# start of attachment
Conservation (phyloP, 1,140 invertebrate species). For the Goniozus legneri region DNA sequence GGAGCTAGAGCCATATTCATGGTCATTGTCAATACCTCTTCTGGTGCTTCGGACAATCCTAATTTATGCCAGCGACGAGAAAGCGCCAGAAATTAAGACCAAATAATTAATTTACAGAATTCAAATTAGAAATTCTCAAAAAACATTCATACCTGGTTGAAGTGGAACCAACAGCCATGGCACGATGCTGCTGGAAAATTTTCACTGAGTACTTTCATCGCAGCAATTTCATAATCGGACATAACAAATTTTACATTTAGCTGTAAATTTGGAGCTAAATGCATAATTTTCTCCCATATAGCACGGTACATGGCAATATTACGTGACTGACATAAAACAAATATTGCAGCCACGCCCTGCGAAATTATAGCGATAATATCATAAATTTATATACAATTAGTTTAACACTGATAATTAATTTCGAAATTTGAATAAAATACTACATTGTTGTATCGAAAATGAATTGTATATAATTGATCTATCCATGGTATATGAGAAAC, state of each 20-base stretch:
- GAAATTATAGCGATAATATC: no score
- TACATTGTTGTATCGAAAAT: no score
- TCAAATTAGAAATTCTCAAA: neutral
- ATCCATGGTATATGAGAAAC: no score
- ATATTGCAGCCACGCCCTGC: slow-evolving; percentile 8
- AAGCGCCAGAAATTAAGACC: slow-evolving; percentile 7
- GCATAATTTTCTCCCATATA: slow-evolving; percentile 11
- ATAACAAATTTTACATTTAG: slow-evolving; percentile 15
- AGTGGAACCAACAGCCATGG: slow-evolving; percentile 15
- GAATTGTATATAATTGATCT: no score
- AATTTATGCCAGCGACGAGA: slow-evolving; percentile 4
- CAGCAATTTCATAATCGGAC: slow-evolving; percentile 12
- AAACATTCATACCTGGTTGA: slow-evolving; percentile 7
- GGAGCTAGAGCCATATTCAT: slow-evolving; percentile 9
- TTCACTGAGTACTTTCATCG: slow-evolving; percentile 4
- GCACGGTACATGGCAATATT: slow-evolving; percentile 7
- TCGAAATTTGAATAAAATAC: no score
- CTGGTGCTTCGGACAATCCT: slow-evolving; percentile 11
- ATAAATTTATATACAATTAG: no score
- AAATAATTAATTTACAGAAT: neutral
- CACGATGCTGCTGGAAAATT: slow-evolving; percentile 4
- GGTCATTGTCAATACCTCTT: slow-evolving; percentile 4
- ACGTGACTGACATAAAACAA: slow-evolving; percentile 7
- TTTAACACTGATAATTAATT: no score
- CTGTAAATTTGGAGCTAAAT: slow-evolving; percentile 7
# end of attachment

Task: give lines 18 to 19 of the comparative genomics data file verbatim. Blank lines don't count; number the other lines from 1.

- TCGAAATTTGAATAAAATAC: no score
- CTGGTGCTTCGGACAATCCT: slow-evolving; percentile 11